Powdered cellulose is a cheap filler ingredient. It is obtain as a pulp from fibrous plant material and highly refined. Once processed, it looks and feels very similar to sawdust. Cellulose is used in a wide number of ways. In addition to being added to pet food, it is used quite a bit in human foods, but can also be used for things like insulation, rope making, and textiles. Just like in humans, this ingredient is indigestible for cats. There is no hard evidence to suggest this ingredient is unhealthy, but it wouldn’t be considered a higher quality ingredient, either.
Other ingredients in the formula
Fish oil is a popular supplement used by cat and dog owners. In this case, the food is already supplemented with fish oil. This ingredient is high in very healthy Omega-3 and Omega-6 fatty acids. This can lead to an improved coat, healthier skin, boost to the immune system, lower blood pressure, and help improving cognitive function in older pets. There are also some studies that show fish oil to help assist with certain allergies in dogs and cats. This is a higher quality ingredient.
Calcium sulfate is used mostly as a firming agent, buffer and acidity regulator, or flour treatment additive. It is a natural source of elemental calcium and a good option for calcium supplementation in foods. It is also inexpensive and readily available. While this ingredient may carry a slight allergy risk, in general, it is considered safe with some nutritional benefits in cats.
Taurine is an essential amino acid that is critical for normal heart muscle function, vision, and reproduction in cats. Since cats are unable to create proper levels of taurine in their body naturally, it must be supplemented in their food. That’s why you’ll see this ingredient listed for so many different cat food blends. For cat foods that contain enough high quality animal based proteins, a taurine supplement may not be needed. However, most cat foods will need to add in additional taurine in the form of a supplement to the food. Even when included as a supplement instead, there is very low to almost zero health risk associated with this ingredient. In fact, a lack of taurine can cause a slew of issues, so it’s very important to make sure your cat is receiving enough taurine in his or her diet.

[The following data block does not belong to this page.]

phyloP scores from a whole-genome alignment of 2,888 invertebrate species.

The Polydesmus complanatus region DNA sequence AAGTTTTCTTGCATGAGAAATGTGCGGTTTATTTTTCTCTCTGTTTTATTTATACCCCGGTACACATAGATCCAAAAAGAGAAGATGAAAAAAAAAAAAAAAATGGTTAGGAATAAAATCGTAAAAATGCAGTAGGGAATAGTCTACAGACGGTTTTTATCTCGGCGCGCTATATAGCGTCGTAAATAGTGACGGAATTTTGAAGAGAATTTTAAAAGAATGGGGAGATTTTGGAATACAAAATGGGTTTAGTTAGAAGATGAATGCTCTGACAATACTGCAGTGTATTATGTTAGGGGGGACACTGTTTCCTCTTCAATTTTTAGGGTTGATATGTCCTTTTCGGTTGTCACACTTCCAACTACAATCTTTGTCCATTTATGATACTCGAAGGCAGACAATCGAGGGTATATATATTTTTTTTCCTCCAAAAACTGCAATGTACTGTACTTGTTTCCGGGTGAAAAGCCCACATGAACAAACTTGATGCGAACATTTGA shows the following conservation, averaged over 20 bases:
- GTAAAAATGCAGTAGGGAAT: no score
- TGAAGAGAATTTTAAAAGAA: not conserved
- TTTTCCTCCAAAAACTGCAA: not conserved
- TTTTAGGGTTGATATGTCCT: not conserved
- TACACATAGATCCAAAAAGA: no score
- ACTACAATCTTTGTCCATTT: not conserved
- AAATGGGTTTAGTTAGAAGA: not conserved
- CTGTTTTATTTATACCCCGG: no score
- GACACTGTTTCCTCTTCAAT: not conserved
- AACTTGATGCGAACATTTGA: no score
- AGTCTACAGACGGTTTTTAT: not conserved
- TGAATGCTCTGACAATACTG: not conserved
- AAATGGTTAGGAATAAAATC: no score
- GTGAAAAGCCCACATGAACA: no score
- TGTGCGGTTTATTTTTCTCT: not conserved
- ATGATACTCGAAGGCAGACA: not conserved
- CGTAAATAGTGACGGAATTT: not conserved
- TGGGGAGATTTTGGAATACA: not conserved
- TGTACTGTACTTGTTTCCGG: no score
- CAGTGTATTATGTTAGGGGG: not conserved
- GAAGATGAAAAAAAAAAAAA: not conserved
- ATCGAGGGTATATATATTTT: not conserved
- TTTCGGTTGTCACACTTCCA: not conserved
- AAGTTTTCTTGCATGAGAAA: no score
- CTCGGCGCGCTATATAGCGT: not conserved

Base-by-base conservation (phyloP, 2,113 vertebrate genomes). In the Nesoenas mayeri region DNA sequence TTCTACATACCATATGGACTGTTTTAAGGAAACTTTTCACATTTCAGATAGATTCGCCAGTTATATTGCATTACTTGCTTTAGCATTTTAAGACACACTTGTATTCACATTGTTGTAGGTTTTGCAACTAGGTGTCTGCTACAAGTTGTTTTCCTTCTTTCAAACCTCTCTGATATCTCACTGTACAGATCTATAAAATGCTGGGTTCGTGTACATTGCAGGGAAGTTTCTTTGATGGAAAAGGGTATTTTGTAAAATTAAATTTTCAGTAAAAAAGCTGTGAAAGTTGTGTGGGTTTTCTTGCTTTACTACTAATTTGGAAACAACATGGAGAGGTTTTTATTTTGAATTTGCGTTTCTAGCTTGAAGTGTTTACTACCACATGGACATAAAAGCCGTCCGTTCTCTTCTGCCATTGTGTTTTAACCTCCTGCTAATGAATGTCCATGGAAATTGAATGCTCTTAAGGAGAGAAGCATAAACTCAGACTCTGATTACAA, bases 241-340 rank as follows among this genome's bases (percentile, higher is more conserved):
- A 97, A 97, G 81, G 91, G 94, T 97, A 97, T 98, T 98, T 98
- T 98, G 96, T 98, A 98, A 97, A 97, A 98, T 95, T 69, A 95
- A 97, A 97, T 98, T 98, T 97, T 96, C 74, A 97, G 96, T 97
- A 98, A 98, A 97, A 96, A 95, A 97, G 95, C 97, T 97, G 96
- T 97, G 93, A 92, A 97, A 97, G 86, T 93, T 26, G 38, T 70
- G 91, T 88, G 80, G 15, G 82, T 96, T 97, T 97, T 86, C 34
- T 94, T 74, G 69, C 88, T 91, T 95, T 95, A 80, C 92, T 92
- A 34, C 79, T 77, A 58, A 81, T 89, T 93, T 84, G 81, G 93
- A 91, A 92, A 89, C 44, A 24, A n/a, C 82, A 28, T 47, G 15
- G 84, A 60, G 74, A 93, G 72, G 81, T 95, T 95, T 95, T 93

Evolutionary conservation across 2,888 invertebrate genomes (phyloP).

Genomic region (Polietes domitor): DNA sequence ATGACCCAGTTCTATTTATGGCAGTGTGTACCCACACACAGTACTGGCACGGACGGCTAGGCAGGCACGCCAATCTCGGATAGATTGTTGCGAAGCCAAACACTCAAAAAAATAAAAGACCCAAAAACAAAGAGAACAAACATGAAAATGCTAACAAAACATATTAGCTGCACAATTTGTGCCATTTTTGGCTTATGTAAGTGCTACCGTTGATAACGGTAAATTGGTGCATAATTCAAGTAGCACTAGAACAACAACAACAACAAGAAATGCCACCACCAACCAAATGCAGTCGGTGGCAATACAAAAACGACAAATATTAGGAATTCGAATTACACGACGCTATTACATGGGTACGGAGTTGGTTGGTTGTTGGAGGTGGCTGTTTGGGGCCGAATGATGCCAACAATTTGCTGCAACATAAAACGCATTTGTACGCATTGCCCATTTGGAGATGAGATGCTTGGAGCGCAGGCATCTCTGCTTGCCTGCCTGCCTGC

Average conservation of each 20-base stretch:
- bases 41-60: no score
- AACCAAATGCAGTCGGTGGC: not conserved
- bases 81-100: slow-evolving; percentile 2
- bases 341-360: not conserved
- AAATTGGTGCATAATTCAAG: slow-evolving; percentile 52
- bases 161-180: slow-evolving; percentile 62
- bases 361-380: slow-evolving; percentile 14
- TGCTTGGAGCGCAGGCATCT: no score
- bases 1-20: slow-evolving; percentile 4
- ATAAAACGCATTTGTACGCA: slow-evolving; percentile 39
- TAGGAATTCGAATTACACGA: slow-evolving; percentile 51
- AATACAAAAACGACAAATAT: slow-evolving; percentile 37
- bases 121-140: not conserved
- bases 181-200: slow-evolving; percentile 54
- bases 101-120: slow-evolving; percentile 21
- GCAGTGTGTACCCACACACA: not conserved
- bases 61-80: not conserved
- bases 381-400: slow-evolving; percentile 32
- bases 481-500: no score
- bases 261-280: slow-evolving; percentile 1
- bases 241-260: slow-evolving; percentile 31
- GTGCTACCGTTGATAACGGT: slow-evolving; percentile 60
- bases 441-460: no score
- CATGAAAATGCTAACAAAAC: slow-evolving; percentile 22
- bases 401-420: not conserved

Chicken Liver Flavor
As you might expect, this ingredient is simply the extracted flavoring of chicken liver. We usually don’t like “flavor” ingredients, but in this case, the animal is named. The sourcing of the flavor (liver) is also named. So in this case, we aren’t too worried about it. This ingredient isn’t going to add any nutritional value to the food, but it may make the food taste better.
Is this an allergy causing formula?
This formula contains corn and wheat extracts which suggest that the formula can cause allergies.
Other ingredients to avoid feeding your cat on
BHA/BHT – Both BHA & BHT are preservatives that have been banned in human foods in many countries due to cancer risks. However, they remain approved for use in pet foods. A growing number of pet owners are becoming aware of the potential dangers these ingredients bring and are shunning all foods containing BHA and BHT. A quick internet search on these preservatives will show that the backlash is gaining steam with many cat food companies abandoning these ingredients. BHA and BHT are extremely controversial ingredients in all forms of pet food.
Animal by-products – One of the worst meat ingredients found in pet food today is animal by product. It’s true that this ingredient provides a very high amount of meat protein that cats need to thrive. However, animal by products are considered to be the lowest form of meat and it isn’t even approved for human consumption. Animal by-products are carcasses and parts of carcasses from slaughterhouses, animal shelters, zoos and veterinarians, and products of animal origin not intended for human consumption, including catering waste. Legally, this ingredient can even contain roadkill or euthanized animals. This ingredient may also contain what is called “4D meat” which is what the USDA (United States Department of Agriculture) calls cattle that is dead, dying, disabled or diseased. This meat is considered unfit for human consumption, but is typically found in many pet food products. This is not something we recommend you feed your cat or any other pet.
This formula can be termed as an average formula. While it may have the capacity to help in hairball and weight management, it is also likely to cause allergies. Apart from the chicken, all other ingredients are cheap and low quality grain based ingredients.